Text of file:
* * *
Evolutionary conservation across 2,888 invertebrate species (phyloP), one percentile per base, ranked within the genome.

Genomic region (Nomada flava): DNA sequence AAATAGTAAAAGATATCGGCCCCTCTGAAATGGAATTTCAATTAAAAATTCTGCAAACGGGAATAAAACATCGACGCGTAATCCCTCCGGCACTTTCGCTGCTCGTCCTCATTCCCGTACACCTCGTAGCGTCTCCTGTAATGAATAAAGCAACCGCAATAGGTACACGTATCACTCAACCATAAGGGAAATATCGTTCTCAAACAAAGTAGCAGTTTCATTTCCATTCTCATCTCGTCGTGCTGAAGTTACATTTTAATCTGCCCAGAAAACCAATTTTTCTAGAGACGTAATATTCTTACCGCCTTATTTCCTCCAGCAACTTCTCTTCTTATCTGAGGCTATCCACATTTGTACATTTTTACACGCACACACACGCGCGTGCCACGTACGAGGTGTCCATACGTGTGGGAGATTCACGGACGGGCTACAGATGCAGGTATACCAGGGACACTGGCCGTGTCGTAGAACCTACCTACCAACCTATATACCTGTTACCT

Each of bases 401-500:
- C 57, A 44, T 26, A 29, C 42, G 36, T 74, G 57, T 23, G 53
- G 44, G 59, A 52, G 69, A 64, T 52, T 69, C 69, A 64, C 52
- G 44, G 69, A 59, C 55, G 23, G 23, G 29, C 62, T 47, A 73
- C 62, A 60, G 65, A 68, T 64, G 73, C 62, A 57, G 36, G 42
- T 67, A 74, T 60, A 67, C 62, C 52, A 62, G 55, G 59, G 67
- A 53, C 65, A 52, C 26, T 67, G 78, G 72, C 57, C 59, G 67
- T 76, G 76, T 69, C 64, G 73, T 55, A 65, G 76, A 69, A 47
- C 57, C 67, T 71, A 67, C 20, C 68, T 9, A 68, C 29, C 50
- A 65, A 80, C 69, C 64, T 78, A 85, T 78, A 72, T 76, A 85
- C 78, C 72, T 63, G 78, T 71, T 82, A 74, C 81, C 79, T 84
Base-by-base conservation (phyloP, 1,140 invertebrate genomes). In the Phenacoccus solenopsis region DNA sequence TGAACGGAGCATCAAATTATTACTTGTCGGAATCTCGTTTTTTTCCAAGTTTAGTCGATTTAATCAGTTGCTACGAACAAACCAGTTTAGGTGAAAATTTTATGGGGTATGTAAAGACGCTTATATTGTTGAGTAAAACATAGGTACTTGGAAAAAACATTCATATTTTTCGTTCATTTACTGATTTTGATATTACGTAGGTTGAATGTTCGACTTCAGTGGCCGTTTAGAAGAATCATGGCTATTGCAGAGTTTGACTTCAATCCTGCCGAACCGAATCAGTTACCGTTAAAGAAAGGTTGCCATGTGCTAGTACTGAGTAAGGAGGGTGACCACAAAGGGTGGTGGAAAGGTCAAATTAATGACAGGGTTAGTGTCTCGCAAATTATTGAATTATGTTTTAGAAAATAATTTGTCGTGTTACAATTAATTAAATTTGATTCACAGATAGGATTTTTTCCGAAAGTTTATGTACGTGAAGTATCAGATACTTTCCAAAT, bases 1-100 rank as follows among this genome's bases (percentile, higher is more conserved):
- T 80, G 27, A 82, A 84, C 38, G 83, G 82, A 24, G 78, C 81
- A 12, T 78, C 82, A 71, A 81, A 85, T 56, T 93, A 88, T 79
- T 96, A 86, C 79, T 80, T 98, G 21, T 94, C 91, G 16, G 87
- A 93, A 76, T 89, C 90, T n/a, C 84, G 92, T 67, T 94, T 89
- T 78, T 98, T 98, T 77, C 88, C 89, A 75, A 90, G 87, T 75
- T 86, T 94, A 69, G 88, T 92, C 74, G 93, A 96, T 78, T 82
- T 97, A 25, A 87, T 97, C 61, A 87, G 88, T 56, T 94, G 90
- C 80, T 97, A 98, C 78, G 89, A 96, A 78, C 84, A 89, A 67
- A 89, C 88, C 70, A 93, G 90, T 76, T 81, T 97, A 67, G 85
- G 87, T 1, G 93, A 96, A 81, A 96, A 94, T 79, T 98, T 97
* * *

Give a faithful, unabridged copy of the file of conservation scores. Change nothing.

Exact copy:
Evolutionary conservation across 2,888 invertebrate species (phyloP), one percentile per base, ranked within the genome.

Genomic region (Nomada flava): DNA sequence AAATAGTAAAAGATATCGGCCCCTCTGAAATGGAATTTCAATTAAAAATTCTGCAAACGGGAATAAAACATCGACGCGTAATCCCTCCGGCACTTTCGCTGCTCGTCCTCATTCCCGTACACCTCGTAGCGTCTCCTGTAATGAATAAAGCAACCGCAATAGGTACACGTATCACTCAACCATAAGGGAAATATCGTTCTCAAACAAAGTAGCAGTTTCATTTCCATTCTCATCTCGTCGTGCTGAAGTTACATTTTAATCTGCCCAGAAAACCAATTTTTCTAGAGACGTAATATTCTTACCGCCTTATTTCCTCCAGCAACTTCTCTTCTTATCTGAGGCTATCCACATTTGTACATTTTTACACGCACACACACGCGCGTGCCACGTACGAGGTGTCCATACGTGTGGGAGATTCACGGACGGGCTACAGATGCAGGTATACCAGGGACACTGGCCGTGTCGTAGAACCTACCTACCAACCTATATACCTGTTACCT

Each of bases 401-500:
- C 57, A 44, T 26, A 29, C 42, G 36, T 74, G 57, T 23, G 53
- G 44, G 59, A 52, G 69, A 64, T 52, T 69, C 69, A 64, C 52
- G 44, G 69, A 59, C 55, G 23, G 23, G 29, C 62, T 47, A 73
- C 62, A 60, G 65, A 68, T 64, G 73, C 62, A 57, G 36, G 42
- T 67, A 74, T 60, A 67, C 62, C 52, A 62, G 55, G 59, G 67
- A 53, C 65, A 52, C 26, T 67, G 78, G 72, C 57, C 59, G 67
- T 76, G 76, T 69, C 64, G 73, T 55, A 65, G 76, A 69, A 47
- C 57, C 67, T 71, A 67, C 20, C 68, T 9, A 68, C 29, C 50
- A 65, A 80, C 69, C 64, T 78, A 85, T 78, A 72, T 76, A 85
- C 78, C 72, T 63, G 78, T 71, T 82, A 74, C 81, C 79, T 84
Base-by-base conservation (phyloP, 1,140 invertebrate genomes). In the Phenacoccus solenopsis region DNA sequence TGAACGGAGCATCAAATTATTACTTGTCGGAATCTCGTTTTTTTCCAAGTTTAGTCGATTTAATCAGTTGCTACGAACAAACCAGTTTAGGTGAAAATTTTATGGGGTATGTAAAGACGCTTATATTGTTGAGTAAAACATAGGTACTTGGAAAAAACATTCATATTTTTCGTTCATTTACTGATTTTGATATTACGTAGGTTGAATGTTCGACTTCAGTGGCCGTTTAGAAGAATCATGGCTATTGCAGAGTTTGACTTCAATCCTGCCGAACCGAATCAGTTACCGTTAAAGAAAGGTTGCCATGTGCTAGTACTGAGTAAGGAGGGTGACCACAAAGGGTGGTGGAAAGGTCAAATTAATGACAGGGTTAGTGTCTCGCAAATTATTGAATTATGTTTTAGAAAATAATTTGTCGTGTTACAATTAATTAAATTTGATTCACAGATAGGATTTTTTCCGAAAGTTTATGTACGTGAAGTATCAGATACTTTCCAAAT, bases 1-100 rank as follows among this genome's bases (percentile, higher is more conserved):
- T 80, G 27, A 82, A 84, C 38, G 83, G 82, A 24, G 78, C 81
- A 12, T 78, C 82, A 71, A 81, A 85, T 56, T 93, A 88, T 79
- T 96, A 86, C 79, T 80, T 98, G 21, T 94, C 91, G 16, G 87
- A 93, A 76, T 89, C 90, T n/a, C 84, G 92, T 67, T 94, T 89
- T 78, T 98, T 98, T 77, C 88, C 89, A 75, A 90, G 87, T 75
- T 86, T 94, A 69, G 88, T 92, C 74, G 93, A 96, T 78, T 82
- T 97, A 25, A 87, T 97, C 61, A 87, G 88, T 56, T 94, G 90
- C 80, T 97, A 98, C 78, G 89, A 96, A 78, C 84, A 89, A 67
- A 89, C 88, C 70, A 93, G 90, T 76, T 81, T 97, A 67, G 85
- G 87, T 1, G 93, A 96, A 81, A 96, A 94, T 79, T 98, T 97